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The Kershaw County Detention Center in Camden, S.C. Martin L. Cahn/Chronicle-Independent/Provided

Clint Eugene Doran had plenty of enemies in Kershaw County's family court by the time he was scheduled to appear for a June hearing, his friend Melissa Hagood Leaphart said.

Court documents say he repeatedly violated restraining orders, argued in court and skirted his attorney's plans for hearings since his wife filed for divorce in December 2015.

When the 45-year-old woke up dizzy and cold on the morning of the hearing and went to a hospital, there was nobody to represent him in court. Hagood Leaphart called court officials to let them know he couldn't make it and said a clerk told her a continuance would be issued. Meanwhile, a doctor ordered Doran to undergo testing for possible blood cancer.

The hearing continued without him, and Judge Rosalyn Frierson-Smith issued a warrant for Doran’s arrest. If he could not pay the outstanding child support fees, as well as a $1,500 fine, he would immediately be sentenced to four months in jail, the order stated.

“There is no need for a subsequent hearing,” Frierson-Smith wrote in the order.

Doran was taken into custody when he showed up for another hearing days later, and he has remained in the county jail ever since, charged with three counts of contempt: one for failing to pay child support for his two sons; one for neglecting to pay the attorney's fees his ex-wife had incurred; and one for violating a restraining order that prohibited him from contacting her.

That's unconstitutional, he said, because he never had a chance to prove before a court that he wasn't trying to defy the court. He was just too poor to do what they'd asked. 

Doran's situation is a common one in South Carolina courts, said Susan Dunn, legal director for the ACLU of South Carolina. Since child custody proceedings happen in civil court, many parents who can't afford attorneys go without them and can't navigate the Palmetto State's legal hurdles on their own.

"There's a disconnect in the system," Dunn said. "It wouldn't be hard to change."

Friends have tried to help Doran by setting up a fundraiser, calling attorneys and petitioning state lawmakers. They're especially worried because the doctor who treated him on the day of the hearing recommended further testing of his high white blood cell count, Hagood Leaphart said, which Doran can't get while in custody.

But since Doran could, in theory, pay what he owes and immediately be released from the jail, the law presumes he holds the keys to his cell door.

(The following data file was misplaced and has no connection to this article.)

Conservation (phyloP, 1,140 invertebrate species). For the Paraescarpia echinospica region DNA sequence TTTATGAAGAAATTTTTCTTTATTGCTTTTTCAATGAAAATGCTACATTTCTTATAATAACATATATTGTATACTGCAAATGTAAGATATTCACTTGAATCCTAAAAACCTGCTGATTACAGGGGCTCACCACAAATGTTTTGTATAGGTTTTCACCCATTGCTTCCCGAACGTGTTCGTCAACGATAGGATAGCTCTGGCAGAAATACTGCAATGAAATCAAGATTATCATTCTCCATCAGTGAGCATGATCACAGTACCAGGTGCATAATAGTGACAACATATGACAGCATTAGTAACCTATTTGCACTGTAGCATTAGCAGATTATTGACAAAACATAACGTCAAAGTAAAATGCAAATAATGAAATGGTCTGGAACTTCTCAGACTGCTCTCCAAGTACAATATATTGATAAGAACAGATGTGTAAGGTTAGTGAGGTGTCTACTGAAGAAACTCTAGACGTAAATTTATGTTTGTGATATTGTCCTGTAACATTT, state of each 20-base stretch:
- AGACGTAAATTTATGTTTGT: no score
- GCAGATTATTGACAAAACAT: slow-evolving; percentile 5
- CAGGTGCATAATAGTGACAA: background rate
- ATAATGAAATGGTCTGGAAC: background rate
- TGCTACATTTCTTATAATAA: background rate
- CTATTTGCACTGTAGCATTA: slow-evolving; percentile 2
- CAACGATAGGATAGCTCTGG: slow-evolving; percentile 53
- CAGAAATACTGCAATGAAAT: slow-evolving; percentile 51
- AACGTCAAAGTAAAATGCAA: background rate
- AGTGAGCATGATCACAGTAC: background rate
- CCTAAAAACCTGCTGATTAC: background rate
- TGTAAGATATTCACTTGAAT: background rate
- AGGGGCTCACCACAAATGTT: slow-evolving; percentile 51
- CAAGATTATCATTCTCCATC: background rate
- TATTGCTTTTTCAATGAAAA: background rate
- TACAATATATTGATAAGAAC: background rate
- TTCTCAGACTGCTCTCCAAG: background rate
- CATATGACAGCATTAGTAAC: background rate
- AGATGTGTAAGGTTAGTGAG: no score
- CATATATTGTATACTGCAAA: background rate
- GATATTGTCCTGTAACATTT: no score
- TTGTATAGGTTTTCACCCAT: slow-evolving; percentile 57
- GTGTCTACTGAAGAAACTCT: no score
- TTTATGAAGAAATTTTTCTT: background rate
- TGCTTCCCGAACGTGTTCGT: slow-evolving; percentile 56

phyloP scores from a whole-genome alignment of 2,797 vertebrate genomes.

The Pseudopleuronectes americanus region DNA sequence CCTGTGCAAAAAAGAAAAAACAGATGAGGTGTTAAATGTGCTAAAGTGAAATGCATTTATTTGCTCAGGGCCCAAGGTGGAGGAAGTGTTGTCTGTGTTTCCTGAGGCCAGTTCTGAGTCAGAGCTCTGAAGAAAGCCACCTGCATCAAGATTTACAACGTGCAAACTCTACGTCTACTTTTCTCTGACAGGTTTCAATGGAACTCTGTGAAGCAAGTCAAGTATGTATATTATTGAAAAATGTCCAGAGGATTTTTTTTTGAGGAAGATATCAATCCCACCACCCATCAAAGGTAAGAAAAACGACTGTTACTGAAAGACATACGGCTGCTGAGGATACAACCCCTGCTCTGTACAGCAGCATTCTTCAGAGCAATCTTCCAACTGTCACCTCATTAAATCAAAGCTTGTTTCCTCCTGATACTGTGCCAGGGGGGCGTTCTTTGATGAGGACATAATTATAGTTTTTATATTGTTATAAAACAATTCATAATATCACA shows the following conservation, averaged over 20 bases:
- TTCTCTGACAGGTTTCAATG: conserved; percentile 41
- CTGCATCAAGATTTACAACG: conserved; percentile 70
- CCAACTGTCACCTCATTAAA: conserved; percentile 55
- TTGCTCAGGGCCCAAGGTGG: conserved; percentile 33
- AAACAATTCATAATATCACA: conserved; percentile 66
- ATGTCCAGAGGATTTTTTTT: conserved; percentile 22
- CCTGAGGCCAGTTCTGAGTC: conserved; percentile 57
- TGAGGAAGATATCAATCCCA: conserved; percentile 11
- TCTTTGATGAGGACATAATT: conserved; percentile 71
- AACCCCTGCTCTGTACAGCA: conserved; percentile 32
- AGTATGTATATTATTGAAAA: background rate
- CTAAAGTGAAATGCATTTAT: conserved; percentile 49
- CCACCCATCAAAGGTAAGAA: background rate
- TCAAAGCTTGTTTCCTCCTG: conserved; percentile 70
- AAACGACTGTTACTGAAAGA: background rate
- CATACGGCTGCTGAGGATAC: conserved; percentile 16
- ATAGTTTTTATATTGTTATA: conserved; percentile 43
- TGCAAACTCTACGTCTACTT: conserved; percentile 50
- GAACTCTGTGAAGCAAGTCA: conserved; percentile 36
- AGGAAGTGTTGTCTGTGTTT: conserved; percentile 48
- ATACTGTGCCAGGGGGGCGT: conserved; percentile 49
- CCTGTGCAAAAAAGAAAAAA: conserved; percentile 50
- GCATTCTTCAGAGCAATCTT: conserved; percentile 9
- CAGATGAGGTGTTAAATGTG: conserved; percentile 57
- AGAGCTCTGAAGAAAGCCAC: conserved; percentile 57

In his petition, Doran says a court shouldn't impose punishment on a person who clearly cannot comply with its order. 

"I was never given the opportunity," Doran told Circuit Judge Alison Lee at the Oct. 8 hearing.

Judge Lee has begun drafting a petition, according to her clerk of court, but nothing had been filed by Friday, and Doran remained in jail.

Court records don't detail Doran's current financial situation, though he has testified he's fit to work. He worked in construction after his divorce and lost a 2018 bid to represent Kershaw County in the S.C. House of Representatives.

Clint Eugene Doran

Clint Doran. Provided.

"Here's a guy that's low-income, that's pro se; there are no attorneys willing to help him in a three-county radius." state Rep. Jonathon Hill, R-Townville, said. "You want to trust the system but ... it's not a pretty picture."

Hill drove to the jail and arranged for a notary to meet Doran there so that he could file a habeas corpus petition Sept. 19.

Judge Lee could rule in the court's favor since South Carolina's code only offers indigent counsel in criminal cases, according to attorney Thomas Morgan, who urged the court in to dismiss Doran's petition.

"He was given every opportunity," said attorney Kathryn Free, who represents Doran's ex-wife. "We just wish people would obey a court order."

Doran's supporters hope a ruling in his favor could add to the scattered bits of precedent that dissuade courts from jailing parents without considering their financial situations and offering them any legal advice.

The Sixth Amendment originally afforded counsel to defendants in criminal cases, but in 1972, the U.S. Supreme Court interpreted that amendment and expanded its reach to any indigent person facing time behind bars.

The S.C. Supreme Court issued an opinion critical of a similar case in 2011, when a man caught up on his child support payments just before a hearing. He arrived late and was sentenced to a year in jail, which could have been suspended to a $250 fine if he paid within two weeks.

The U.S. Supreme Court heard a similar case from South Carolina in 2010, when an Oconee County man argued he had broken his back and was struggling to live off disability but a judge didn't inform him of a right to counsel.

The high court decided that Michael Turner wasn't subject to a permanent or unconditional loss of liberty, so his constitutional rights had not been violated. But they acknowledged that most courts have determined that indigent defendants have a right to counsel before being incarcerated, even in non-criminal cases.

Those rulings make sense to Hagood Leaphart. Getting Doran out of jail and to a doctor is her first concern, she said, but she wants a better system for people like him.

"I've always believed in the judicial system," she said. "If I had not lived it, I would never have believed it."

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